Dirk Bogarde Beyond the Dirk Bogarde Collection

Today, we bring you the last of Dr Sarah Polley’s posts on the Dirk Bogarde Collection – thank you very much for this fascinating series, Sarah, and we all look forward to reading more of your work in the future!

For those of you interested in Dirk Bogarde, please do also consider having a look at the Melodrama Research Group blog, which is maintained by Dr Polley, and which contains a number of great introductions and discussion summaries pertaining to the recent season of Dirk Bogarde screenings by the Melodrama Research Group at the University of Kent.

Now, a final update on the Dirk Bogarde Collection…

I’d now like to consider the presence of archival material relating to Bogarde beyond the collection, and to further contextualise his place in British and European Cinema. Searches of the complete runs of both Picturegoer and Picture Show via the University of Kent’s Templeman Library have revealed that the large majority of the main articles on Bogarde are included in the collection. I also consulted the Media History Digital Library’s (MHDL’s) database of mostly US fan magazines (http://mediahistoryproject.org/). This seemed to yield little, but while the number of fan magazine titles is extensive, it is not complete, and in any case Bogarde’s popularity mostly occurred in the 1950d and 1960s – while the MHDL mostly ends in the 1940s.  Like the official Dirk Bogarde website, such searches particularly direct our attention to a single star, though as with the physical collection it is possible to leaf through complete issues in detail to provide further context.

Similarities to, and differences from, other stars help us to pin down what is particular to Bogarde and his appeal to audiences then and now. We can compare the types of roles Bogarde played over time (his range across various genres and move from heroic to more complex depictions or unlikeable characters), his career trajectory (a quick rise to stardom, high popularity through the 1950s, a decrease in the number of films made from the 1970s onwards) and coverage in magazines to especially other British male stars. In Bogarde’s films, and his magazine coverage, he is occasionally related to other male stars – including his Doctor co-stars Donald Sinden and Kenneth More. We can examine whether More was also thought of as a matinee idol, and linked to female co-stars (and if these were or were not British), if his home was sometimes the subject of articles and if he was credited with writing any fan magazine material.  Another popular 1950s actor, Alec Guinness, like Bogarde also became a memoirist and it will be useful to see whether he too was considered to be a writer by fan magazines.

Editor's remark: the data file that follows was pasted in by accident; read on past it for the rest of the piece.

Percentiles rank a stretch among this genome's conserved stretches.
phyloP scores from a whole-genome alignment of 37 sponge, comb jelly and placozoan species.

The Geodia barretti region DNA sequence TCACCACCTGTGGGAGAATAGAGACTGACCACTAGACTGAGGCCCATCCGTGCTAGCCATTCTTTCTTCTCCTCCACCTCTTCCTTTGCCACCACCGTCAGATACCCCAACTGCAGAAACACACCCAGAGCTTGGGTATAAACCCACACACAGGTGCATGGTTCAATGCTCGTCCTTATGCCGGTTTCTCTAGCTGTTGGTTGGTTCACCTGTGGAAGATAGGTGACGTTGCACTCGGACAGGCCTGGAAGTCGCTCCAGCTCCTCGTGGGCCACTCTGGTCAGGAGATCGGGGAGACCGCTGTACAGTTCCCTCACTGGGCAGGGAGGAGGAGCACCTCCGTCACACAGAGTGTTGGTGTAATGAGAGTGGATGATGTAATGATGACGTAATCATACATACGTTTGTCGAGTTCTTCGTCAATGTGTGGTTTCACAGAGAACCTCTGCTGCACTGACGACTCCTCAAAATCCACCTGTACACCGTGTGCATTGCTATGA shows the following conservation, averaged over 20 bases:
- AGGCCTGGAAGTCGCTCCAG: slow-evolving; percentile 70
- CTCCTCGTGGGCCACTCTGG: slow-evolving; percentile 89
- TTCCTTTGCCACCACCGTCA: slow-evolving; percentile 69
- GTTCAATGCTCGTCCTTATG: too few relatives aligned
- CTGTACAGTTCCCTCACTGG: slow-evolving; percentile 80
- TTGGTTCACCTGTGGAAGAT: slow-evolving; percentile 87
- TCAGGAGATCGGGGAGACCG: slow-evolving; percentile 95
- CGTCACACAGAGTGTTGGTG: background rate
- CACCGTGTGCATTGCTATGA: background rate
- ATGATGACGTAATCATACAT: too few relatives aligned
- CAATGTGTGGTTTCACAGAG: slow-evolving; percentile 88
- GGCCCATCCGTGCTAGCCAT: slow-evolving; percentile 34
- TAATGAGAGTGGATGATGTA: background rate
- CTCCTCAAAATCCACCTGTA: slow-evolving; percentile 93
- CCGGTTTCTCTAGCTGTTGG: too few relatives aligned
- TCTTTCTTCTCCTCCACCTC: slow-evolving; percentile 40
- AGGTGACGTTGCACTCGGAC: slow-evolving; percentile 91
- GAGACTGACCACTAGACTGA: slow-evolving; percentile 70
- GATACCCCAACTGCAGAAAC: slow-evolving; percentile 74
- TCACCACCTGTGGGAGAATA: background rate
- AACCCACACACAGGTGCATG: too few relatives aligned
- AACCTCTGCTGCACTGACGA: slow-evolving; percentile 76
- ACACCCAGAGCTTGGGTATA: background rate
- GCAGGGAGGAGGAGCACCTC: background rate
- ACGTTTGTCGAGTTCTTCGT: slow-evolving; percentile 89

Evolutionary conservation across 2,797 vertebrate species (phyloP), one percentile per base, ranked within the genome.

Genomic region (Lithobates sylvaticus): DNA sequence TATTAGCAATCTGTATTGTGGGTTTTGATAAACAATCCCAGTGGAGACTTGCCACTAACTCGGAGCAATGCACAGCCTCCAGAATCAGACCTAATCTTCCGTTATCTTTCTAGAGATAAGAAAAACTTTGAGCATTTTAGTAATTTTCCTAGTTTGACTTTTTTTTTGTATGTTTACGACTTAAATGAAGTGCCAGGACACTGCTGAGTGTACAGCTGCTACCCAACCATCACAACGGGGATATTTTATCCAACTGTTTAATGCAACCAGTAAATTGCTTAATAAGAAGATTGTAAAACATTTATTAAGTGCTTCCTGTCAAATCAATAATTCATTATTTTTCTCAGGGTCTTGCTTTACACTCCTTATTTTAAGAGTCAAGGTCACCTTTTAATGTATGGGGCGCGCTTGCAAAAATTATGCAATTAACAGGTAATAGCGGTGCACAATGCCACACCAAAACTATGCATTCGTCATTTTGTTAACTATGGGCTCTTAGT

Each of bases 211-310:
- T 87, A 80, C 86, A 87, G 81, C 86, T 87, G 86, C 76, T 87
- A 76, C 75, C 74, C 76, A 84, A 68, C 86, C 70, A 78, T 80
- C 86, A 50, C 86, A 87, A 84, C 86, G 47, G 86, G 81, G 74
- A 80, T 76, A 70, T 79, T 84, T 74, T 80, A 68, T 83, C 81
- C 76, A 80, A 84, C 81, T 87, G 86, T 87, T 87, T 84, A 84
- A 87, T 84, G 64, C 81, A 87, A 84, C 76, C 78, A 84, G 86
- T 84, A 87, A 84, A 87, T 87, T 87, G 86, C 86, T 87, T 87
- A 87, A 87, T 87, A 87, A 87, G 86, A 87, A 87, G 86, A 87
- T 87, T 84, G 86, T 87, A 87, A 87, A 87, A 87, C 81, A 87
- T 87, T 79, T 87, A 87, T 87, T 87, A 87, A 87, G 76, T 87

Working on this project has also given me a valid excuse to revisit British cinema, including watching British films. It has been great to discover the presence of the wonderful Freeview TV channel Talking Pictures TV. Taking Pictures screen predominately US and UK films, mostly from the 1940s and 1950s, though also including some from the 1930s and up to the 1980s. Several Bogarde films have been screened in the last few months including: Quartet, Esther Waters (both 1948), Once a Jolly Swagman (1949), The Woman in Question (1950), Hunted (1952), For Better For Worse, They Who Dare (both 1954), Campbell’s Kingdom (1957), The Servant (1963), Hot Enough For June (1964). Other Bogarde films are available on Freeview channels (Appointment in London (1953), The Sea Shall Not Have Them (1954), The Singer Not the Song (1961)), on DVD or online. It has also been fun to see other British films from the 1940s-1960s, in order to add further context to the film and stars of the time.

This is my last post for now, but do comment or email me, Sarah Polley, on sp458@kent.ac.uk I hope to post further on magazines as my research continues, perhaps posting anything especially related to melodrama on the University of Kent’s Melodrama Research Group blog: https://blogs.kent.ac.uk/melodramaresearchgroup/

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